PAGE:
4. Tarleton and his superior, Lord Cornwallis, hated each other
We have Mel Gibson to entirely thank for one of the more recent myths surrounding Tarleton. In the film, Tarleton (or Tavington) is constantly rebuked by his superior Lord Cornwallis. Tom Wilkinson gives a beautifully deadpan performance and the films better scenes nearly all depict the tension between the two British officers. “Damn him! Damn that man!” his exasperated Lordship cries when Tavington disobeys yet another battle order. The entire film goes to great lengths to portray Cornwallis as regarding Tarleton with both a patrician disdain and barely concealed contempt.
In fact, Cornwallis was a mentor to Tarleton during the war, giving him his full support and an unprecedented free hand throughout the Carolinas campaign. This favoured position induced much jealousy among fellow officers, who felt themselves continually overlooked for promotion.
It is true that Tarleton and Cornwallis had a severe falling out after the war when Tarleton’s vainglorious military recollections attempted to shift blame onto Cornwallis for the defeats at Cowpens and Yorktown, but during the war itself, they had a harmonious, constructive relationship that was akin to that of father and son.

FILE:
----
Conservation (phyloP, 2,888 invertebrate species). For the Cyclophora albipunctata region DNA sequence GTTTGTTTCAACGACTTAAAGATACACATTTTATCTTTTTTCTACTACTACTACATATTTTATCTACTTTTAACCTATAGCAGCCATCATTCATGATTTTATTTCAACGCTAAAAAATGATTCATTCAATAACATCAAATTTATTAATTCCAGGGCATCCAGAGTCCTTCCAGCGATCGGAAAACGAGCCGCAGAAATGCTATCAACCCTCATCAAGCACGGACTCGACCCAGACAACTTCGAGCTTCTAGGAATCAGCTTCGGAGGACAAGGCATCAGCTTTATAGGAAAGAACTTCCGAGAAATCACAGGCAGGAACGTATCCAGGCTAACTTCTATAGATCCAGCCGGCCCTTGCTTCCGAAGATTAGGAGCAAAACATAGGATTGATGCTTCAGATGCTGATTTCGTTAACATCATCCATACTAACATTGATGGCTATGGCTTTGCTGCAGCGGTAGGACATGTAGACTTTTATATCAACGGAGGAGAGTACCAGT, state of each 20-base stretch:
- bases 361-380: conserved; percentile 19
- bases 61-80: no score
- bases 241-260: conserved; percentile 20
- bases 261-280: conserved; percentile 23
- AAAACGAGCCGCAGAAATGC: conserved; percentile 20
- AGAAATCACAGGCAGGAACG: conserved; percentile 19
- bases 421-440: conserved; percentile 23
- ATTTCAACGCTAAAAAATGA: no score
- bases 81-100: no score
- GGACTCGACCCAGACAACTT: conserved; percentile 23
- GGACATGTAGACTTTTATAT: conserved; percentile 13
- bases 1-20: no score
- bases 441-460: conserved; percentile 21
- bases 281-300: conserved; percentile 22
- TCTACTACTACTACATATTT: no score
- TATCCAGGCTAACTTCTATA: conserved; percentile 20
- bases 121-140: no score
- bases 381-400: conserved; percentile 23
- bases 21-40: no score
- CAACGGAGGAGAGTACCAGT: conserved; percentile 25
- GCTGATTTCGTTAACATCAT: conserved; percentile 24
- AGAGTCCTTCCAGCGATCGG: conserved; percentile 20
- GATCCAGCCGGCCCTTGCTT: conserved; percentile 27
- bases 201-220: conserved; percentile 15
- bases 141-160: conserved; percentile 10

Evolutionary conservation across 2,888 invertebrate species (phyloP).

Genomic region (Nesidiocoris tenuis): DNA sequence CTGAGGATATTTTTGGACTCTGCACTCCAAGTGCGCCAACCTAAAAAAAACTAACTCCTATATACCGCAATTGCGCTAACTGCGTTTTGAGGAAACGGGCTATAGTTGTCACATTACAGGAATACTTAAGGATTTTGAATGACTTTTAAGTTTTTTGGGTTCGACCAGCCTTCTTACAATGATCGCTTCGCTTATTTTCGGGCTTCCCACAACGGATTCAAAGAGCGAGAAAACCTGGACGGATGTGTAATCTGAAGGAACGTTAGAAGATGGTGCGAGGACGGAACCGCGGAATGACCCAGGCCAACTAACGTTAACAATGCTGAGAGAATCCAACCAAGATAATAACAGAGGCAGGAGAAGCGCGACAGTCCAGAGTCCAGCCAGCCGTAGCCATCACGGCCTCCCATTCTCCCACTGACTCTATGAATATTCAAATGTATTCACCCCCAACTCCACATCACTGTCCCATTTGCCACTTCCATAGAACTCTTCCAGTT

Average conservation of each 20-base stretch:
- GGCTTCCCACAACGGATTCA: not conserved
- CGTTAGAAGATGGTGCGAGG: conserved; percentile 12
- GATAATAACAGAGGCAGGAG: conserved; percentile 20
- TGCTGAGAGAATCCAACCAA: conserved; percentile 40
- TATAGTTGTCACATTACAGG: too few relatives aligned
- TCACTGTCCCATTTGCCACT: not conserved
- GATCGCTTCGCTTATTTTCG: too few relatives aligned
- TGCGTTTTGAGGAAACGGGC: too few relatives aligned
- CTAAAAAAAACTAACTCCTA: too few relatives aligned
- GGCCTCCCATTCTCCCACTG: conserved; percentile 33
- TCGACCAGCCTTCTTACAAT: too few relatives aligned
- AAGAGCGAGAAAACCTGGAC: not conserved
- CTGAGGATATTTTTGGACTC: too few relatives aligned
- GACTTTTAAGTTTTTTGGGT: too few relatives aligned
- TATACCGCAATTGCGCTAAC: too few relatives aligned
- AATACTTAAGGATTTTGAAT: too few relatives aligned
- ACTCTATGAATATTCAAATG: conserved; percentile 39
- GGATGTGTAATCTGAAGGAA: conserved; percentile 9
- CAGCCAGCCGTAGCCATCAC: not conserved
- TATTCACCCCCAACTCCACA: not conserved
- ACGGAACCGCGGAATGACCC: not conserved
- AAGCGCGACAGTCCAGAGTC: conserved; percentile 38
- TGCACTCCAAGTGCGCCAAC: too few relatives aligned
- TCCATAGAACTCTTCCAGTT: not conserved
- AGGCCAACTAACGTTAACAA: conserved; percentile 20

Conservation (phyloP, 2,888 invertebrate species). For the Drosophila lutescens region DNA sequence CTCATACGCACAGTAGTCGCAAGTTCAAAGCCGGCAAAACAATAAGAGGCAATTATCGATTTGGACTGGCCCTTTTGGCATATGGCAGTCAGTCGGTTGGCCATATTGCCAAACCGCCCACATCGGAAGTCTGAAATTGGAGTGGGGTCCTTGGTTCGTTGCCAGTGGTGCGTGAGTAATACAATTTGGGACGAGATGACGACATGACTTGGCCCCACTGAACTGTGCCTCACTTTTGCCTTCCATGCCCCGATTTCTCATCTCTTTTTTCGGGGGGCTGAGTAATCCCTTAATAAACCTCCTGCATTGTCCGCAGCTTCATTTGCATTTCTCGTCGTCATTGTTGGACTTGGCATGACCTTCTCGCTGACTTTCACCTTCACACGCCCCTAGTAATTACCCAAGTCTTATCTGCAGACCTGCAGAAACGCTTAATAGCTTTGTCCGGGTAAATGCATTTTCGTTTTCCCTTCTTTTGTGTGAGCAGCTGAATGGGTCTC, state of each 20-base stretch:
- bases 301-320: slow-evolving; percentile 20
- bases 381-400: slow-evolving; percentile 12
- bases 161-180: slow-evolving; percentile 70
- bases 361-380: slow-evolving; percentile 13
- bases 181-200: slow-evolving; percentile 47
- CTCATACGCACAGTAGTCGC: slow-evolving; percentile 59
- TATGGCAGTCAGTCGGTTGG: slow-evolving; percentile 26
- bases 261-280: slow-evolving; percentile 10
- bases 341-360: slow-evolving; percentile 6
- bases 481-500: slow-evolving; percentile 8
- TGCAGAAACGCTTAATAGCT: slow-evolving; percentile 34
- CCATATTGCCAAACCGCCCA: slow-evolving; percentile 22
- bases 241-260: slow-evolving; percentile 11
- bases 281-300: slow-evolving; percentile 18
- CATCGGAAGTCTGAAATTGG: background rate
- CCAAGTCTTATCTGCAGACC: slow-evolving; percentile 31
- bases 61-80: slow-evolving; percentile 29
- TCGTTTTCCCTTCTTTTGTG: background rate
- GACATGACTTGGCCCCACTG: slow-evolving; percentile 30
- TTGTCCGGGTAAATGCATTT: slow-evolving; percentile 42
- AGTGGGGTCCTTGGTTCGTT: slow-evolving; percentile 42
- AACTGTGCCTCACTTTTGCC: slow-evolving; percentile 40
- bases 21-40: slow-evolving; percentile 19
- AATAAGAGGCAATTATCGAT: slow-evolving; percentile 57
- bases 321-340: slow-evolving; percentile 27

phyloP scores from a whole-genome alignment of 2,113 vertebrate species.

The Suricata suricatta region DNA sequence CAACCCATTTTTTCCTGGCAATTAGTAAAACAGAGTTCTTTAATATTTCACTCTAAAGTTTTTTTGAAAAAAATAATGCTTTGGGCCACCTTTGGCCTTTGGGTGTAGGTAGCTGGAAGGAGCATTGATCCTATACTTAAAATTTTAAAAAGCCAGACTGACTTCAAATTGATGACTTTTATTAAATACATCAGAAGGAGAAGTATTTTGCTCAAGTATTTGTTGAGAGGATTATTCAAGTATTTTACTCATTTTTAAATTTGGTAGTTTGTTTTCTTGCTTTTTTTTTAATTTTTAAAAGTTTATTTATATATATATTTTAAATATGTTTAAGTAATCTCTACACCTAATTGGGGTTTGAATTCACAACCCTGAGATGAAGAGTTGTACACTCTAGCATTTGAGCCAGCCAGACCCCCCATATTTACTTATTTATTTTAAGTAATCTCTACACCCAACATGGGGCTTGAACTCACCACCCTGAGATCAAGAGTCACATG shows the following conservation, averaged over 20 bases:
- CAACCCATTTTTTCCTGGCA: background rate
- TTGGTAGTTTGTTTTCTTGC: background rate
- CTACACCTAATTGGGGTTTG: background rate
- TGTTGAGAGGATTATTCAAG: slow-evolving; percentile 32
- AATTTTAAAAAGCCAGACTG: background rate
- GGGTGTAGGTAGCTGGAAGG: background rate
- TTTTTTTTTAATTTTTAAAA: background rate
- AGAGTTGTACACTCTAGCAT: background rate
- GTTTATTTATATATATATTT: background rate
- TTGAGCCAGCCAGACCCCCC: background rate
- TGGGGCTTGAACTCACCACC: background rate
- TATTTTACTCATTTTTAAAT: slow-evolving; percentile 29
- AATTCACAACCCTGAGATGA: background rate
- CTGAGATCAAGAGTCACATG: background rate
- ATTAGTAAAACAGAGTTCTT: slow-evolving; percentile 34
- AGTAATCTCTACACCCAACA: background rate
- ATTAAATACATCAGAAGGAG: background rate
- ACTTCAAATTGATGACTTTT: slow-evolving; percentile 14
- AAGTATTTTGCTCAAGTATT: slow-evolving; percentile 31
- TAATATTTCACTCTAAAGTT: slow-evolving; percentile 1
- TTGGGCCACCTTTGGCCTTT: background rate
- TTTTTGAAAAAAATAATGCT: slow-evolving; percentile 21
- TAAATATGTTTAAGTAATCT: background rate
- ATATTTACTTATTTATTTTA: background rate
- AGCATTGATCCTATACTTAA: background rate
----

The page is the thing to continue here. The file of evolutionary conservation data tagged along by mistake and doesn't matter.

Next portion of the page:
5. Tarleton was killed by Benjamin Martin
In the Film Tavington is left contemplating life in America after the war. “Tell me about Ohio?” he mutters realising that he can never return to Britain after his infamous acts. But even Ohio is denied him as Gibson has him skewered on the end of a sabre in a rather disappointing finale.
Actually, though Most British senior officers returned to England after the war to severe criticism from their compatriots. Tarleton lived to a ripe old age and was almost unique in attracting no such rebuke.
Lacking any real war heroes, he was received home with universal acclaim, being feted at court and becoming an intimate friend to two future kings, George Prince of Wales and William Duke of Clarence, even sharing a mistress with the former. He was famously painted by the two greatest portrait painters of the age, Sir Joshua Reynolds and Thomas Gainsborough.